ERIN CROASDALE reviews Life of Pi at the Wyndham’s Theatre. 

A bestselling novel, an Oscar award winning film, now adapted into a theatrical spectacle. After debuting at the Sheffield Crucible in June 2019, Life Of Pi recently made its West End opening at London’s Wyndham’s Theatre. The production pushes the boundaries of what is possible in a classic West End theatre; a boat-shaped stage with a revolve, puppet animals hauled up from the stalls doors, and lighting and smoke serving to immerse the audience. Storytelling is at the heart of the production, as teenager Pi Patel explains to investigators how he ended up the sole human survivor of a shipwreck, his only companion on his long journey across the Pacific in a lifeboat being an adult Bengal tiger.

Life Of Pi’s innovative staging brings its story to life. Its scenes shift from the present, where Pi tells his story to investigators in a hospital room, to flashbacks to his journey across the Pacific ocean. The dark stormy seas are a contrast to the empty and pale setting of the clinical hospital environment. The stage’s revolve moves the scenes forward, and creates a lively and electric atmosphere, whilst simultaneously demonstrating  the technical precision of the production. Every animal and prop has to enter the stage at the perfect timing to allow the show to continue smoothly, testament to the skill of the cast and director Max Webster.

This adaptation of Life Of Pi is more true to the original novel than the film, emphasising its philosophical elements. The themes of belief and religion run throughout, as one of Pi’s initial questions to the investigator is whether or not he believes in God. Although disagreeing with the investigator’s choice of atheism, he respects the firmness of this decision, explaining that agnostics are those he cannot understand: ‘choosing doubt as a philosophy of life is like choosing immobility as a mode of transport’. A contemplative teenager, Pi struggles to choose between different religions, describing them as ‘different versions of the same story’, a metaphor played upon throughout the show.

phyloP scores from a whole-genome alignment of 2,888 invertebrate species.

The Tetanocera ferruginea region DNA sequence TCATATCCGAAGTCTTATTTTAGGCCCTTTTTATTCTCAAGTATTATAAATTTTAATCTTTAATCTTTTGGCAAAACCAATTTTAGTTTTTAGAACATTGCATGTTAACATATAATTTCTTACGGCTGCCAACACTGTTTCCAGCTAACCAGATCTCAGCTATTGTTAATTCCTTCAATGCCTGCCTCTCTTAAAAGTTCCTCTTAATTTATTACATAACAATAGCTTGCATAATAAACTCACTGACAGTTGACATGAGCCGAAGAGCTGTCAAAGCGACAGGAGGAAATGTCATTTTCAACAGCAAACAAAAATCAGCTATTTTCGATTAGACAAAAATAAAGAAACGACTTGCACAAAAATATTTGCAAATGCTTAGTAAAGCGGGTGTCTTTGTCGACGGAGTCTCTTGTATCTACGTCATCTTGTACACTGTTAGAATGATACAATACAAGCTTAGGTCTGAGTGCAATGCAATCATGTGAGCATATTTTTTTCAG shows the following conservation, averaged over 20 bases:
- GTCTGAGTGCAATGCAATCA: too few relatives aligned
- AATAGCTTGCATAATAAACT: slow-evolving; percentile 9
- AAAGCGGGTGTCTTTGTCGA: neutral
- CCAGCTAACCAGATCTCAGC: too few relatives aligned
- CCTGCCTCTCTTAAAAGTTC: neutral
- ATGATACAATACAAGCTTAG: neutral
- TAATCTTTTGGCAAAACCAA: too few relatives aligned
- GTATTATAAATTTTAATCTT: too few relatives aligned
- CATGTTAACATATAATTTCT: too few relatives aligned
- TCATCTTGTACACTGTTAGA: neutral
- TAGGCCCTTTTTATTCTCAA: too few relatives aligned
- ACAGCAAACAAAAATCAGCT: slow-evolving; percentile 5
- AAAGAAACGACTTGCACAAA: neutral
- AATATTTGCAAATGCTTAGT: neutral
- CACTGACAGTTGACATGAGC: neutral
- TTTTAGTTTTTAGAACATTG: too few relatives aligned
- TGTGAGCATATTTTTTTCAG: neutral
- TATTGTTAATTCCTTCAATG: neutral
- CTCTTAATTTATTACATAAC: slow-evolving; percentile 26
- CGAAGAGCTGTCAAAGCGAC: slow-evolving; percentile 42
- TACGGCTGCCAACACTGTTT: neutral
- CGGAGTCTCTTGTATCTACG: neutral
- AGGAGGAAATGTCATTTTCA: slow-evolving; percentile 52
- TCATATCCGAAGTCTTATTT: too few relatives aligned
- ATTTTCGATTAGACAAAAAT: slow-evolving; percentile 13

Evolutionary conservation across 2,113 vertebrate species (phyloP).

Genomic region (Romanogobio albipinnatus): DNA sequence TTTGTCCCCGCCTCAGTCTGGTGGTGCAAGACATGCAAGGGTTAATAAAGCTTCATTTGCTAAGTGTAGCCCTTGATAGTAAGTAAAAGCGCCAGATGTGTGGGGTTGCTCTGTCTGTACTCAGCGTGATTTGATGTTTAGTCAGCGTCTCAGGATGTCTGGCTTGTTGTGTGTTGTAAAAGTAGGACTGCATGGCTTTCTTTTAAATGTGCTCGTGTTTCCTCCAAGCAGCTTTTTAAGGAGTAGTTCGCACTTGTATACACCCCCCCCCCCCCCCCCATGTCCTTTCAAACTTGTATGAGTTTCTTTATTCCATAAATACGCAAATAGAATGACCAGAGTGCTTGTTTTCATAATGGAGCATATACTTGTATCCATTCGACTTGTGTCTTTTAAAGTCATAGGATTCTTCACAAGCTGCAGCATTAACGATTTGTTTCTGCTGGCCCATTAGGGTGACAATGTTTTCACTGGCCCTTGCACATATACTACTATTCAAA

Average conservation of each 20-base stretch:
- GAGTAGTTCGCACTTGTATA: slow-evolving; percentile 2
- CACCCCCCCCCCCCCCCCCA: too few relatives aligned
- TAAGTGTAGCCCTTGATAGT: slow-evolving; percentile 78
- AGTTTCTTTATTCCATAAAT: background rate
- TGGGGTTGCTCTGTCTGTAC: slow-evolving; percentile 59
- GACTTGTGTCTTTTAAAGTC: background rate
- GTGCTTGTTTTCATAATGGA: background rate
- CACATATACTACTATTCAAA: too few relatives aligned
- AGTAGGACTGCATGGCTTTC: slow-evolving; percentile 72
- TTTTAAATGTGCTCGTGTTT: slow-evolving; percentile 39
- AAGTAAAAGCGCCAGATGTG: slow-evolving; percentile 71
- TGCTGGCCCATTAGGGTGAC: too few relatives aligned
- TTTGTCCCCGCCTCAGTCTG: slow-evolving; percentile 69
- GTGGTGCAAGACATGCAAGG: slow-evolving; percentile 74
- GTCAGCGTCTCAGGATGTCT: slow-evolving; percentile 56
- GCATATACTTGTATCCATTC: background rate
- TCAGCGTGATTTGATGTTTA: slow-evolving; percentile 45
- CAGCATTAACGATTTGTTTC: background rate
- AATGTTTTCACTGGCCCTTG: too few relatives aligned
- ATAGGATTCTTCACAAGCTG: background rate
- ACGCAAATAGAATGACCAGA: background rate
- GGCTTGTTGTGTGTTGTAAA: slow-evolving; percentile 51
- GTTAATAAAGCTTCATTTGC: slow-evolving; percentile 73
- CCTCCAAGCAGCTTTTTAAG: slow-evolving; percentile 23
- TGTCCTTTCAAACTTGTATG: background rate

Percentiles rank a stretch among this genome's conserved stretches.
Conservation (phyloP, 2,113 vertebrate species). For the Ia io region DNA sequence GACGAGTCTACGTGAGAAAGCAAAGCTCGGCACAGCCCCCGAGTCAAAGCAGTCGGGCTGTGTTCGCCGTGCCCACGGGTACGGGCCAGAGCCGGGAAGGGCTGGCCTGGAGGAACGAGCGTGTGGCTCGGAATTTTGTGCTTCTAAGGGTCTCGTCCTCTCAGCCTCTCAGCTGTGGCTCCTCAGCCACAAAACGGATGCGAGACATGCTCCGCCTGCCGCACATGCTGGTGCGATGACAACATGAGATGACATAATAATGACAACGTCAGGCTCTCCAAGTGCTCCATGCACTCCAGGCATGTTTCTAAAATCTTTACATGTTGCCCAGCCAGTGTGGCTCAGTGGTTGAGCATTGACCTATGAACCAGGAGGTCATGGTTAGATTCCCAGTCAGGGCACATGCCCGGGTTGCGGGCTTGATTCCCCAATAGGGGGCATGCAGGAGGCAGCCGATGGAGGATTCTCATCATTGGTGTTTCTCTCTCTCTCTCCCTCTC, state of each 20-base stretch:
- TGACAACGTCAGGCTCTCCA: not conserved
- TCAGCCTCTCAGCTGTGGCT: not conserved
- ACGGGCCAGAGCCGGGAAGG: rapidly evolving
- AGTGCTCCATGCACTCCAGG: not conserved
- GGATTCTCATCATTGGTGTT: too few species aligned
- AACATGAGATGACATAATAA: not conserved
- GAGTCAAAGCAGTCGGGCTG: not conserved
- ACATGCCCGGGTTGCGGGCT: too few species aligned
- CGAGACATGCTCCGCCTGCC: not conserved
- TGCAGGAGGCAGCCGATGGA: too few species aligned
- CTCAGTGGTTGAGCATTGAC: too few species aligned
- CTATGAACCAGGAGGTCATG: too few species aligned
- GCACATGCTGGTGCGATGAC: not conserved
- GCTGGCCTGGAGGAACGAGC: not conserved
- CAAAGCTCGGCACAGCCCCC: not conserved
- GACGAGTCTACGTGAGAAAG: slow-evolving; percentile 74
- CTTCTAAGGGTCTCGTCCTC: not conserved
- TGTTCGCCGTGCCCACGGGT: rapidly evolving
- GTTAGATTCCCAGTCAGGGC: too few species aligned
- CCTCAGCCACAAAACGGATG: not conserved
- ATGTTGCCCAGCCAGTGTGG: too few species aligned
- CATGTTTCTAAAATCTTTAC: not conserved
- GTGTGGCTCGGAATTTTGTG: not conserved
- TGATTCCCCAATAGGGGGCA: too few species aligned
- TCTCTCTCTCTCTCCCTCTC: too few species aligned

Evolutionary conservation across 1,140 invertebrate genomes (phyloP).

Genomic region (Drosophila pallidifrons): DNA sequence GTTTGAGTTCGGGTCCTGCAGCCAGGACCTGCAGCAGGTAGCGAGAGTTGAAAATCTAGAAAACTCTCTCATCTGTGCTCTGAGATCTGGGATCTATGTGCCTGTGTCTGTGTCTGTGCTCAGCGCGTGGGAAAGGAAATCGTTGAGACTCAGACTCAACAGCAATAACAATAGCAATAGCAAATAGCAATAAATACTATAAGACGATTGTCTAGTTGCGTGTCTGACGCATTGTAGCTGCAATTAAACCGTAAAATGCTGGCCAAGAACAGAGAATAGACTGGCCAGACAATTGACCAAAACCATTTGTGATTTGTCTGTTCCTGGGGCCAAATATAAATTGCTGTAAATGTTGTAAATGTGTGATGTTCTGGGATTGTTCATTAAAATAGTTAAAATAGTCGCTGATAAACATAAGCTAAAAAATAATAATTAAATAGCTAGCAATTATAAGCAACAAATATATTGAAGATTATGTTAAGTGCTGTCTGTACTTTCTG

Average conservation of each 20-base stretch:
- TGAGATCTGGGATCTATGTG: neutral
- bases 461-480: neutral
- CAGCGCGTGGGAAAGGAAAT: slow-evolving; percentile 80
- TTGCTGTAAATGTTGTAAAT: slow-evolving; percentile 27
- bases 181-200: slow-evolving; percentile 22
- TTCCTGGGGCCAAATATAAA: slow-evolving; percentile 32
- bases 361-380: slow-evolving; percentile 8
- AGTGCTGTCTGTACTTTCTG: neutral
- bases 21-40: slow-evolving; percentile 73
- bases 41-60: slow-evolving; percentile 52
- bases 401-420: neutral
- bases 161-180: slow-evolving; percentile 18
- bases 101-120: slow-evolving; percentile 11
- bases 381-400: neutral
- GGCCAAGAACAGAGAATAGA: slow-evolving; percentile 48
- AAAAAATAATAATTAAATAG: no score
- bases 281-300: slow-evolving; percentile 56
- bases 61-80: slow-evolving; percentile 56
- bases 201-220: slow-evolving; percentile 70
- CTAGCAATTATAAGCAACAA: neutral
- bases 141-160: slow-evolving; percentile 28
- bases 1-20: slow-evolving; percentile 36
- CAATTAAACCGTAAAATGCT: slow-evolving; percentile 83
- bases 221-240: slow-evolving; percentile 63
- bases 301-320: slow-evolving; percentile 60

Image source: London Theatre Direct.  Photograph by Johan Persson.

The moral compass of the play is balanced out by its wit, emphasised by the exuberance and child-like curiosity which Hiron Abeysekera brings to his portrayal of Pi. His delivery of dialogue, such as ‘I’ve had a terrible trip’, dryly describing his journey in comparison to the investigator’s simple plane ride, is charming and amusing. Moments of the production often lead the audience to fits of laughter; Pi’s challenging choice between his commitment to vegetarianism and survival provide both humour and wisdom in bounds.

However, the real star of the show has to be the tiger, Richard Parker. It is easy to be sceptical upon learning about the show’s reliance on puppetry, but Life of Pi easily reaches, or arguably even surpasses, War Horse levels of elaborate creativity. Immersed in the landscape of Pondicherry Zoo in the early section of the play, the animals feel real. Richard Parker is performed by three members of the cast, an extraordinary feat of teamwork and coordination. They bring the tiger to life and are particularly impressive in the fight scenes where it jumps up with a breathtaking roar. The transitioning relationship between Pi and Richard Parker, from foes to allies by the end of their journey across the Pacific, is touching to watch.

Image source: London Theatre Direct.  Photograph by Johan Persson.

Night after night as the cast take their bows, audiences give standing ovations and exultant cheers fill the auditorium. They are mesmerised by the feeling of seeing something unlike anything else they have seen on the West End. From its gorgeously colourful Indian market scene to its gripping oceanic fight sequences between man and tiger, Life of Pi transports you to a place you have never been before. Through theatre, this play provides an escape from reality, something everyone needs from time to time, but now more than ever.

Life of Pi currently runs at Wyndham’s Theatre until 29th May 2022. Find out more here.

Image source: London Theatre Direct.  Photograph by Johan Persson.